Tracing the Roots of Ethnic Violence in Kenya

The month of ethnic bloodletting in Kenya has historic roots. Grievances over land and privilege date back decades. And the dispute over last month's presidential election has aggravated those tensions in deadly ways.

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MICHELE NORRIS, host:

To Kenya now, where a second opposition politician was shot death today.

His party claims it was a political murder. The police say the lawmaker was killed in a quarrel over a woman. Either way, this did nothing to defuse the tension in Kenya. An estimate 900 people have died since the disputed presidential election last month.

NPR's Ofeibea Quist-Arcton has this report on the roots of the conflict.

OFEIBEA QUIST-ARCTON: Kenyans are still reeling from the shock and the intensity of the explosion of violence and hatred that has shaken this country. The crisis has turned Kenya from one of Africa's most stable and prosperous nations into the continent's latest crisis. The brutality has pitted neighbor against neighbor in scenes reminiscent of Rwanda. Kenyans are using machetes, daggers, bows and arrows, and clubs to settle scores.

Some people have been burned alive. The conflict was sparked by last month's presidential election, which returned Mwai Kibaki to the presidency. Local and international observers said the vote tally was fraudulent. Kibaki insists he is Kenya's rightful leader.

His opposition rival, Raila Odinga, insists he would have won in a legitimate count. Author and playwright Binyavanga Wainana lays the blame for the current troubles at the feet of both men.

Mr. BINYAVANGA WAINANA (Author; Playwright): Right now, what's happening is our political leaders are dancing on a stage with matches and gasoline. The intensity of the plea from the public for this to stop is incredible. But Kibaki's head seems to be in the sand. Raila seems to be positioning himself for brinkmanship so Kenya is in the hands of Mr. Raila and Mr. Kibaki, who've got the gas and who've got the matches. And it's looking like they're prepared to go as far as they can go and they can continue dancing simply for the sake of themselves.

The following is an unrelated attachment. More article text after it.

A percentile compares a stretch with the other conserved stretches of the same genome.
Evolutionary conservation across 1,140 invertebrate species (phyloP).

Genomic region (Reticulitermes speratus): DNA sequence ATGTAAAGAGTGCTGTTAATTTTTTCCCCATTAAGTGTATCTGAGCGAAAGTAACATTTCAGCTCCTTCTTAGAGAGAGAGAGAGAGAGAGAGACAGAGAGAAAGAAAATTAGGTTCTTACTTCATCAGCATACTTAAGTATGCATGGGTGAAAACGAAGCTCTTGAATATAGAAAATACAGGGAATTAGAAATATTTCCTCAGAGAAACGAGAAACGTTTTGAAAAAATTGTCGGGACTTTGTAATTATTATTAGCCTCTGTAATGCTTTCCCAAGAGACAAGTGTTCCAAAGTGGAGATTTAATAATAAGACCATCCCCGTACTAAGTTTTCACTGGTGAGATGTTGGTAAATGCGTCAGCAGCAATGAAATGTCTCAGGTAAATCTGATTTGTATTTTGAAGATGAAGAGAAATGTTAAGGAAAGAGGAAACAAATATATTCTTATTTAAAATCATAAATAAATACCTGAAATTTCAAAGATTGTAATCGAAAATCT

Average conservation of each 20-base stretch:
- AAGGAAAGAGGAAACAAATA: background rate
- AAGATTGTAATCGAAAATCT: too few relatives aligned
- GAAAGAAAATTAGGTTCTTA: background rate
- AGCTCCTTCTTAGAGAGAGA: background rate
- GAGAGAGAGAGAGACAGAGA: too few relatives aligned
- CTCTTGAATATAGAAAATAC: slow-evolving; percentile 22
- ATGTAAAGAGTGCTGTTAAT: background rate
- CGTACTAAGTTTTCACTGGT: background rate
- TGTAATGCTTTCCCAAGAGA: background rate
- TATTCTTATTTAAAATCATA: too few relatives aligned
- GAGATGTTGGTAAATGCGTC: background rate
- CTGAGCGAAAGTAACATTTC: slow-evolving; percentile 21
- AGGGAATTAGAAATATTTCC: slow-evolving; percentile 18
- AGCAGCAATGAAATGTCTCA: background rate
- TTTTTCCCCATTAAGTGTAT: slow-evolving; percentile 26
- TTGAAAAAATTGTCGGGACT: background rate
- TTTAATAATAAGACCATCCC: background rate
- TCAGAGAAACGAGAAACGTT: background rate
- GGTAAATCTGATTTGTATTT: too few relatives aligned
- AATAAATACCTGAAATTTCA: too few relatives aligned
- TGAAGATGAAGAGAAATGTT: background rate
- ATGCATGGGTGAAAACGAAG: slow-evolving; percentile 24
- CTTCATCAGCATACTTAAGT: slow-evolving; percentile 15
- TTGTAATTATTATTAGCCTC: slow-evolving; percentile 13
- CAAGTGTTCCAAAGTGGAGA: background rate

QUIST-ARCTON: But Gladwell Wazonio Otieno(ph), a political activist who heads the Africa Center for Open Governance based here in Nairobi, says that's why politics have played a central role in the crisis, the issues go much deeper.

Ms. GLADWELL OTIENO (Executive Director, Africa Centre for Open Governance): I would say that you can damage a lot with poisonous politics but obviously, you also have a situation of economic inequity, you have a very, very small class in Kenya that's own a large part of the economy. Kenya is the 10th most unequal country in this world and…

QUIST-ARCTON: Otieno says historically, Kenya has failed to address crucial issues and grievances over land, wealth, power and privilege dating back many years. Kenya is a country suffering from what she calls chronic land hunger, a problem which first surfaced during colonial rule but which has never been properly addressed since independence in 1963.

Much of the worst violence has occurred in the slums surrounding Nairobi and the Rift Valley; a fertile region that was dominated by the British during colonial times. Much of the Rift Valley was divvied up amongst Kikuyu under Kenya's first president, Jomo Kenyatta, himself a Kikuyu.

Again, Gladwell Otieno.

Ms. OTIENO: So there are deep underlying reasons but poisonous politics plays a role because our politicians views ethnic differences to buttress their claims to power.

QUIST-ARCTON: Kenya's 36 million people are made up of more than 40 different ethnic groups, the largest of which is the Kikuyu. They make up about a fifth of the population and traditionally, the most powerful, dominating in politics and business. Kibaki is from the Kikuyu tribe while Odinga is a Luo. In the current crisis, it is tribe against tribe with Luo and allied groups against the Kikuyu and vice versa.

Political scientist and social commentator Wambui Mwangi of Toronto University says politicians have taken advantage of historic tensions.

Professor WAMBUI MWANGI (Political Science, University of Toronto; Social Commentator): Oh, well, that's the basis level. Politicians want votes and there's nothing easier to campaign on vent fear and hatred. It is really a very simple, very base, very venal and excessively callous and ruthless way of doing business, which is not to say that there are not real issues underlying these clashes; they certainly are.

QUIST-ARCTON: Outside mediators are trying to resolve some of these issues.

Former U.N. Secretary General Kofi Annan has been mediating in talks between Kibaki and Odinga's negotiating teams. Annan succeeded in bringing together the two men to talk. He had talks with Kibaki at the African Union Summit in neighboring Ethiopia, and is due to talk to Odinga, the opposition leader, here tomorrow. But Kenyan observers say the peace talks have not quelled the vicious ethnic rivalry. This includes hate radio and text messages. Veteran journalist and columnist Kwamchetsi Makokha.

Mr. KWAMCHETSI MAKOKHA (Journalist; Columnist): Those SMSs, those so-called hate messages are finding resonance within a certain large section of the population. I think we must go back and find out what is it that is so wrong with our social relations that makes it possible for those hate messages to find such huge resonance within the population.

QUIST-ARCTON: Kenya's people are desperately hoping that the negotiations between the two sides will end the deadly violence and restore peace.

Ofeibea Quist-Arcton, NPR News, Nairobi.

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